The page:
The Representative of an Overseas Business visa, often referred to as the ‘Sole Representative’ visa, is a great way for an overseas company to establish a branch or subsidiary in the UK. Associate solicitor Nick Gore looks at the main requirements to be met in an entry clearance application.
The Representative of an Overseas Business visa allows a senior employee of an overseas company to transfer to the UK in order to launch a branch or subsidiary. Permission to come to the UK (known as ‘leave’) is initially granted for up to three years and applicants can then apply to extend their stay for a further two years.
Once they have resided in the UK for five continuous years applicants can apply for Indefinite Leave to Remain (‘ILR’). This allows them to be free from immigration control.
When the applicant applies for entry clearance, they will need to provide supporting evidence and information about themselves, the overseas parent company, and the branch or subsidiary they intend to establish in the UK.
The person who will be the sole representative
The person who will be the organisation’s sole representative in the UK must have been recruited and employed outside the UK and must be a senior employee of the overseas company. Their seniority should be reflected in their title, salary and position in the hierarchy chart.
Their employment contract and further information about their role in the company should be provided as part of an application. They should also provide background information about themselves and their expertise in order to demonstrate that they have the skills and experience to establish the UK branch or subsidiary.
Sole representatives must, in general, also demonstrate that they:
- are not a majority shareholder in the overseas parent company (although they can hold shares);
- have full authority to take operational decisions and negotiate on behalf of the overseas parent company for the purpose of representing it in the UK;
- are fully familiar with the company’s activities;
- meet the required standard of English language
- have sufficient funds for themselves and any dependants joining them; and
- will be employed full time as a representative of the overseas parent company and not undertake any other work.
A letter and a notarised statement from the overseas parent company must be provided. This must contain specific information about the applicant and the company’s plans and it can also be used to help to demonstrate other important considerations, such as the shareholdings of the company.
The overseas parent company
The application evidence must clearly demonstrate that the overseas parent company is a genuine business and has the capacity to establish a branch or subsidiary in the UK.
In general, the overseas parent company must demonstrate that:
- the applicant will be the sole representative present in the UK;
- the operations of the parent company will remain centred overseas;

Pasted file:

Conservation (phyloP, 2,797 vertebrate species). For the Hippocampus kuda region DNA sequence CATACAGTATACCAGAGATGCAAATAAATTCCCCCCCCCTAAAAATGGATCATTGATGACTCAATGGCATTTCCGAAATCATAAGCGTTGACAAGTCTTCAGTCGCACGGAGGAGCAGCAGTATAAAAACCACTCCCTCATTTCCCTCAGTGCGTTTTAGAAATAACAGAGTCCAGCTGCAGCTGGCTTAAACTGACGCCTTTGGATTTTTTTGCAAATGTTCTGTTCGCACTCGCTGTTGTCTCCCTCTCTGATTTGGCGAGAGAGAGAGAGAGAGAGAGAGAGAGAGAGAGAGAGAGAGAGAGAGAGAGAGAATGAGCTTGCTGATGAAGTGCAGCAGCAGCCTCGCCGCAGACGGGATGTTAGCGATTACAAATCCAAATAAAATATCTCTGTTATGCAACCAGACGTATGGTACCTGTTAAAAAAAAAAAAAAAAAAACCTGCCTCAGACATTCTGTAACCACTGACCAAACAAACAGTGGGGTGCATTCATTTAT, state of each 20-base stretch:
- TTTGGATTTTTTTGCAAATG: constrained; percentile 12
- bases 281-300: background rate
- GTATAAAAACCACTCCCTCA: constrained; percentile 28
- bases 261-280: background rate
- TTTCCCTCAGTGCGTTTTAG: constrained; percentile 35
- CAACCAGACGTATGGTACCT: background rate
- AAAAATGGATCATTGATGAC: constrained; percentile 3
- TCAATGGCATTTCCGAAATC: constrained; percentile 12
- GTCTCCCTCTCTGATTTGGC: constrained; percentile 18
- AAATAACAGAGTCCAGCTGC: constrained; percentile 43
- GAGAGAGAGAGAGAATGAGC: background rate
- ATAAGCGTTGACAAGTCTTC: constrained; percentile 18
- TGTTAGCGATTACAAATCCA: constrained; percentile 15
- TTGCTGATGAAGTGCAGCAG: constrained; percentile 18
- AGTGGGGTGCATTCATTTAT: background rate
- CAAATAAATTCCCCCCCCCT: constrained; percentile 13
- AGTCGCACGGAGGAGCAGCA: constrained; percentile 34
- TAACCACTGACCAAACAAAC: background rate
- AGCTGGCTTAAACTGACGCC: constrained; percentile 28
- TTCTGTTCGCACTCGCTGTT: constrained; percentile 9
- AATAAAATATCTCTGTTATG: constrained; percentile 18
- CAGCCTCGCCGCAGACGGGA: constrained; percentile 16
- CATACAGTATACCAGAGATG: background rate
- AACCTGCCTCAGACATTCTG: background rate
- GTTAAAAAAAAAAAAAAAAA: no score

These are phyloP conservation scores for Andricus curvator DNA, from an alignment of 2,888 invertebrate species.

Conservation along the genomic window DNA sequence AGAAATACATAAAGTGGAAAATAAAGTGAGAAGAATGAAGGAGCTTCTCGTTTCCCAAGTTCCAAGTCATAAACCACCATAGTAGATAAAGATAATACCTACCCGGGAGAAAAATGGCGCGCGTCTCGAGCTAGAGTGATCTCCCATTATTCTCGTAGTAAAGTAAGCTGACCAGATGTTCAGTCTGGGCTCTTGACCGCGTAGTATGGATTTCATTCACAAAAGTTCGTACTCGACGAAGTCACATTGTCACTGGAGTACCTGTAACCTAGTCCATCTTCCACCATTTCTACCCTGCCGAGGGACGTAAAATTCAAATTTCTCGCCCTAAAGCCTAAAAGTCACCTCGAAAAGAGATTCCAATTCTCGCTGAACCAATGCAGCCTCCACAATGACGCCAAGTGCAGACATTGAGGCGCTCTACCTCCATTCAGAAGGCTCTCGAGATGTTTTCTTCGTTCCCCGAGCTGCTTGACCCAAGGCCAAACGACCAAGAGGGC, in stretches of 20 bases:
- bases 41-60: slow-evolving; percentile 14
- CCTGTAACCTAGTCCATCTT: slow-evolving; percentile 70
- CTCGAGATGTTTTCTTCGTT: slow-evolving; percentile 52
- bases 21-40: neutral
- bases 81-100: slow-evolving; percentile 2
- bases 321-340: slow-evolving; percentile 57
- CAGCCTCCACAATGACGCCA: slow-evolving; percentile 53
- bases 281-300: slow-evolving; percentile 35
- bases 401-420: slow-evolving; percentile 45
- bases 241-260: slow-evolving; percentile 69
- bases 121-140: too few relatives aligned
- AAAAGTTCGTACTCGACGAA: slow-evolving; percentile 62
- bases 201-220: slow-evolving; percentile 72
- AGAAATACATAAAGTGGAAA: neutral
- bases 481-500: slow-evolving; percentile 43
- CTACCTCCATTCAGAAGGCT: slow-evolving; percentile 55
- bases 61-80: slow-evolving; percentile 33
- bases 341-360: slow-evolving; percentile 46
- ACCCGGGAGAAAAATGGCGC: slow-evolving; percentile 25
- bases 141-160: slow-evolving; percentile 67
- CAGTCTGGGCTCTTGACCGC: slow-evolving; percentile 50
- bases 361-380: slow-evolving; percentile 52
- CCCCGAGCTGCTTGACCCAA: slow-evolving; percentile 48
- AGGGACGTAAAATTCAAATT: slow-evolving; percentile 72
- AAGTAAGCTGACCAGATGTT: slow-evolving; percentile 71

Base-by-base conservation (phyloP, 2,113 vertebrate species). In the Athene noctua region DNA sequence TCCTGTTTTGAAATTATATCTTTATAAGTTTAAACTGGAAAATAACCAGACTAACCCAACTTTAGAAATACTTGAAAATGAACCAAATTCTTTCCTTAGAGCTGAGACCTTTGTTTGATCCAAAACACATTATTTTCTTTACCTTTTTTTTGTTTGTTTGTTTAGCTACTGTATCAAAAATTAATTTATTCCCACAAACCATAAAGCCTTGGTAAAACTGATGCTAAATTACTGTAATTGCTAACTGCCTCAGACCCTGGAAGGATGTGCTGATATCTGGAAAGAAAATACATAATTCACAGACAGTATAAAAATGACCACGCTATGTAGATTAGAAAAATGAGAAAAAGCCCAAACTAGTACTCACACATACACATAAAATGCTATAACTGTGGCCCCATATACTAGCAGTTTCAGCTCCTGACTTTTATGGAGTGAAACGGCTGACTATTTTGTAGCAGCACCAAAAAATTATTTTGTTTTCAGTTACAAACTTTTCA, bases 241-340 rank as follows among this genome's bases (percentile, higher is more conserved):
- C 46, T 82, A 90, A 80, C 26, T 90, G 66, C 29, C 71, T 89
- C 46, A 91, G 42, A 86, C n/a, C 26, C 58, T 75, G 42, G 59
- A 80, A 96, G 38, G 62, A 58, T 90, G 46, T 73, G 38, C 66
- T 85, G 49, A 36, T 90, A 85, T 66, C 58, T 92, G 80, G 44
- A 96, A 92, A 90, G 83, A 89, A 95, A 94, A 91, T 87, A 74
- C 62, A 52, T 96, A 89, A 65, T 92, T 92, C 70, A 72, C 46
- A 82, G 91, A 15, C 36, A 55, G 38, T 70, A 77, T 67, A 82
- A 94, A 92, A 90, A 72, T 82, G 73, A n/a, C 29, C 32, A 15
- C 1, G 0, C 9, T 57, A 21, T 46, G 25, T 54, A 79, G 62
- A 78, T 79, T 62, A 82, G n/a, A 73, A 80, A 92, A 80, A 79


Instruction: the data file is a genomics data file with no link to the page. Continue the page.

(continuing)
- it intends to establish a registered branch or wholly owned subsidiary; and
- it has no other active branch, subsidiary or representative in the UK.
In some cases, an overseas parent company may already have taken some steps to establish the UK entity before the sole representative enters the UK. Certain basic steps are allowed, such as forming a limited company, identifying premises and opening a bank account, for example. However, if the UK entity is already active it is unlikely that an application will succeed.
The Home Office guidance to caseworkers provides some further explanation about how ‘active’ a branch can be. Providing that the branch exists only as a legal entity, for instance, or it has not yet transacted any business, and no staff have been employed, an application under this route may still be possible.
The overseas parent company must provide a full description of the company’s activities, including the details of the company’s assets, accounts and share distribution for the previous year. Ideally, the overseas parent company will be able to demonstrate it is well-established, has the financial resources to establish a branch or subsidiary, and has the capacity to run a global organisation.
The branch or subsidiary in the UK
The application must contain information regarding the plans for the business in the UK. This can take the form of a business plan (but this is not a mandatory document), contracts from prospective clients, letters of support from well-known UK organisations and government departments, or further documentation from the overseas parent company.
It should be clear from the application documents that the branch or subsidiary will be concerned with the same type of business activity as the parent company. Evidence should be provided showing how the UK entity will operate, such as whether it will be a branch or subsidiary, where it will operate from, etc. There should also be information about the role of the sole representative, including their salary in the UK and their new duties.
How we can help
We have assisted many businesses in gaining a sole representative visa for a senior employee who will be transferred to the UK. We are experienced in preparing successful applications spanning a range of industries and sectors.
If you need further information about the sole Representative of an Overseas Business visa, please contact us.